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From me to you, highlighting challenges faced by girls

Wordy Wednesday – Miss, Ms. Mrs. and Mr.

Dear Daughters,

Most people think that Mrs. is an abbreviation for missus, the feminine form of mister or Mr. They are almost correct.

Mrs. is the abbreviation for the feminine form of mister. However, the feminine form of mister (or master) is not missus, but mistress! Yep, mistress.

By the 17th century, mistress was used to refer to a woman who enjoyed a lavish lifestyle supported by a wealthy man in exchange for sexual pleasures. By the 20th century women were more educated and able to support themselves and therefore less dependent on wealthy men to “keep” them. Now mistress is most commonly used to describe a woman who is in a relationship with a married man.

It was also in the 17th century that the term Miss became the abbreviated form of mistress used to identify unmarried women and the original abbreviation of Mrs. for mistress was used to identify married women.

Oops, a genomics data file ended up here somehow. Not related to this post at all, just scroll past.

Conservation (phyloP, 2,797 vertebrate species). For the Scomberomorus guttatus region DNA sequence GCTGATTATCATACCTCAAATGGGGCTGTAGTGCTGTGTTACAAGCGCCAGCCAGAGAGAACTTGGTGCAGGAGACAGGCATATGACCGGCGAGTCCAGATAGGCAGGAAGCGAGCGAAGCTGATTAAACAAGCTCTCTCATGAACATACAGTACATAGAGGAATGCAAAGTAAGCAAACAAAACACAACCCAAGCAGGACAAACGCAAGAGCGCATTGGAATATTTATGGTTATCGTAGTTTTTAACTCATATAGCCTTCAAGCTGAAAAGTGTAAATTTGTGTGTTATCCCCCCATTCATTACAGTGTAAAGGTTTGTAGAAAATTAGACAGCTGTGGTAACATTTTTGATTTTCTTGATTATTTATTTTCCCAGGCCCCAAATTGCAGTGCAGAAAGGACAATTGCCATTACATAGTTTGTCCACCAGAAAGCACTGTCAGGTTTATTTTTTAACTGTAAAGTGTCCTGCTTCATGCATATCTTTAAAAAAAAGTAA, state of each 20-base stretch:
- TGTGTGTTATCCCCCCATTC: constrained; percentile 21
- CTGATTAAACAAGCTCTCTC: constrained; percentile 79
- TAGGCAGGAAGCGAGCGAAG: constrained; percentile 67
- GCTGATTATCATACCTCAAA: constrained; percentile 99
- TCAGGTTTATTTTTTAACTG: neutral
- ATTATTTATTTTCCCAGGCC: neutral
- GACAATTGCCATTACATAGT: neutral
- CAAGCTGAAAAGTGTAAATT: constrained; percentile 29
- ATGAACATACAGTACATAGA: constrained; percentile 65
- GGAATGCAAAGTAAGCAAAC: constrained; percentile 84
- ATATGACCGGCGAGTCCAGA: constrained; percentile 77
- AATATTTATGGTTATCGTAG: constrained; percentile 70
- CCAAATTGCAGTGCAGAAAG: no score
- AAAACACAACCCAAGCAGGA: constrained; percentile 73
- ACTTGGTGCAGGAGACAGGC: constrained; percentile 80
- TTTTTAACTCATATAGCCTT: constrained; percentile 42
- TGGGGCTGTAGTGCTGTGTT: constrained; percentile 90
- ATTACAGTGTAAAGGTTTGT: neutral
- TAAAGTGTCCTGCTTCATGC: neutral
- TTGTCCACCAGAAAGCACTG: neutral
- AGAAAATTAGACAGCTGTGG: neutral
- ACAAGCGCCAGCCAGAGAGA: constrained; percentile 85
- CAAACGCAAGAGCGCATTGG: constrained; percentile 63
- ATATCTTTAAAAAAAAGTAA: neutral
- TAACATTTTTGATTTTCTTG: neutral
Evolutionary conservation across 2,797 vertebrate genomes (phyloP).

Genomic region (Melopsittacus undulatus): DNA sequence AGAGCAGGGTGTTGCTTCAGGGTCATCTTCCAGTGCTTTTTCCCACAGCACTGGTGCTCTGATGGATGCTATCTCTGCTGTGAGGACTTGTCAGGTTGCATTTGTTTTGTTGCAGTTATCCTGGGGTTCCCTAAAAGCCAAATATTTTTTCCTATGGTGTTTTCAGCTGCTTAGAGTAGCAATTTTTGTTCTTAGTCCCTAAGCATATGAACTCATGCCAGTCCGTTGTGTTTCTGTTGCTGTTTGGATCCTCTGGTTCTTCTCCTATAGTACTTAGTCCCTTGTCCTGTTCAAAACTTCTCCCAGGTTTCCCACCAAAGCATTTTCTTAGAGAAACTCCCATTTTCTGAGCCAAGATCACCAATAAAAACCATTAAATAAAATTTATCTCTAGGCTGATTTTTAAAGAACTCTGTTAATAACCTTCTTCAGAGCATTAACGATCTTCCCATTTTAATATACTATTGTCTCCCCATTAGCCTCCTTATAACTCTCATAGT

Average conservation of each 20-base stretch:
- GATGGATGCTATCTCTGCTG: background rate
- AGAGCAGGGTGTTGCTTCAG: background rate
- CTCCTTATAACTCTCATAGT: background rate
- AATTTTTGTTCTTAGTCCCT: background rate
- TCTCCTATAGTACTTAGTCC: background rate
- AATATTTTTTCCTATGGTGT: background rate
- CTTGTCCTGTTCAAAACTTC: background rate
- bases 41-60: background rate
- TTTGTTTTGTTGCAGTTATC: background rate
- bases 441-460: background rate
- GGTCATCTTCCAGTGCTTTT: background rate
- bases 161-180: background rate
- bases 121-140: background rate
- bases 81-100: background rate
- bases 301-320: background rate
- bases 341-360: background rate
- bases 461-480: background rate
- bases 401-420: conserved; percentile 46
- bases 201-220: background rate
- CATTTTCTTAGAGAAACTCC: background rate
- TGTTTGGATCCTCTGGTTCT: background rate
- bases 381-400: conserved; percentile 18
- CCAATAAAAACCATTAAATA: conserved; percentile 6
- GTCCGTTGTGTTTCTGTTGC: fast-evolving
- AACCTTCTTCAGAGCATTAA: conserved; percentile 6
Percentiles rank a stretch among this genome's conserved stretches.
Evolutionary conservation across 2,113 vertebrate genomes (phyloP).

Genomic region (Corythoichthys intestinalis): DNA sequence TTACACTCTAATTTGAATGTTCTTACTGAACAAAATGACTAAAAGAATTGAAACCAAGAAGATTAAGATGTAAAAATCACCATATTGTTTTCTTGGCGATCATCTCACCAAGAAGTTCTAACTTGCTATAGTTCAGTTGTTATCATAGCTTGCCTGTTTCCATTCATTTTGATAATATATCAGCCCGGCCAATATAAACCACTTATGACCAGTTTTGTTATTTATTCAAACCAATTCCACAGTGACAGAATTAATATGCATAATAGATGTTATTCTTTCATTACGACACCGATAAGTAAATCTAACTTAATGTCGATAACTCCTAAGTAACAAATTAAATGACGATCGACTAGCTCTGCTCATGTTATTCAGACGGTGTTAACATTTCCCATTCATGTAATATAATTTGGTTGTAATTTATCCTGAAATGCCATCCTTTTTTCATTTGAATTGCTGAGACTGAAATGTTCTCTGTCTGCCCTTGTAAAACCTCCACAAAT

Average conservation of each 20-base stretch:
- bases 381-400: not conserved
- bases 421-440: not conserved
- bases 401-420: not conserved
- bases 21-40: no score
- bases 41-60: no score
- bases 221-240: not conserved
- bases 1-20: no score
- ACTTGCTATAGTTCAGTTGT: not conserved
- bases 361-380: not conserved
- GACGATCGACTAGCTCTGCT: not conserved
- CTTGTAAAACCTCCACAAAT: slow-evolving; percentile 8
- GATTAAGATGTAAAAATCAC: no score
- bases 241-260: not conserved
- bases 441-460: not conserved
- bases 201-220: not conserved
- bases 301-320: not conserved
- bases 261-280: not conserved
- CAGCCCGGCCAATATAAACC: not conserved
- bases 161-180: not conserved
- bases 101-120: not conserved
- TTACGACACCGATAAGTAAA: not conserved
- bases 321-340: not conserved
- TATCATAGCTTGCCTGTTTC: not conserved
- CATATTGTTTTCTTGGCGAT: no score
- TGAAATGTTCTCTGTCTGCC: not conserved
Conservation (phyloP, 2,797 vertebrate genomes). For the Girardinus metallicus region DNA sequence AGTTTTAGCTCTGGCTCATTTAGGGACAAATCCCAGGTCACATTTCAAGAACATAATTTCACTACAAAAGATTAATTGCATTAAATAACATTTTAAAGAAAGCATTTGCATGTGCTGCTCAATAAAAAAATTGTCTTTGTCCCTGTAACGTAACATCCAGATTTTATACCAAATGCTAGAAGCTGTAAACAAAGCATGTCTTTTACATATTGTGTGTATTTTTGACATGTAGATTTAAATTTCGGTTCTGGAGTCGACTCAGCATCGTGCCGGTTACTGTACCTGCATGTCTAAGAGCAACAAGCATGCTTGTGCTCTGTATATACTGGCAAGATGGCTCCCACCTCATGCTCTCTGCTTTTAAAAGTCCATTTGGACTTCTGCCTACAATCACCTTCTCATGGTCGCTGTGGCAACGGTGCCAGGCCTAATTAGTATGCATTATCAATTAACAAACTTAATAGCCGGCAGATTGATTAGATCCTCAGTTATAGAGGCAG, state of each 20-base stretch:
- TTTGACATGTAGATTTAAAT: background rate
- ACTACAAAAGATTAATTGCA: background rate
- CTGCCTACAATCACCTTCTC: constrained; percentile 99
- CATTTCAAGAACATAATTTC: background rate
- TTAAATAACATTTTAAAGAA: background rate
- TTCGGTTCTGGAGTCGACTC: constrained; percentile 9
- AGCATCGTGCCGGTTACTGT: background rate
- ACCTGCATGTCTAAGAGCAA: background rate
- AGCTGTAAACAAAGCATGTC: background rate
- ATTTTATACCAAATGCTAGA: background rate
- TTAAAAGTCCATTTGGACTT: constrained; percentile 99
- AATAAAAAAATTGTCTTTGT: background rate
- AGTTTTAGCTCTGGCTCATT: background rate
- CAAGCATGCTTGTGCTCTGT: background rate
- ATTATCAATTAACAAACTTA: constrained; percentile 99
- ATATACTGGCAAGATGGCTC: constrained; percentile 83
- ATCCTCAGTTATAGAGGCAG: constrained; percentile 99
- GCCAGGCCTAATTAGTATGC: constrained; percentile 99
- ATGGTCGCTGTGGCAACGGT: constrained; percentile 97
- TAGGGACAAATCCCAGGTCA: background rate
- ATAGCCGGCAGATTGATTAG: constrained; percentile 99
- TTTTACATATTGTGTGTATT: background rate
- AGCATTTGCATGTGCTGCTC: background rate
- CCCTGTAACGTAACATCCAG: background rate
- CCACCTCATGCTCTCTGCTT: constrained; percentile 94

The earliest known push for the use of Ms. as a title for all women regardless of their marital status appeared in The Republican of Springfield, Massachusetts on November 10, 1901. The term became popularized by Gloria Steinem in 1971 when she co-founded Ms. Magazine.

And there you have it. A woman’s marital status was not always identified in her title. We used to be Mrs. (mistress) and men used to be Mr.(mister, master). Mistress came to mean something negative at the same we began assigning the original Mrs. to married women and invented a new abbreviation, Miss, to identify the unmarried ones. We never invented a new abbreviation for the unmarried men! Why is that?

Now we have a choice. We can continue to use titles that identify our marital status, while our male counterparts continue to use one title, married or unmarried, or we can go back to using one title that simply means woman. For me, Ms. it is, unless we can claim back Mrs. for all women.

Msenvelope

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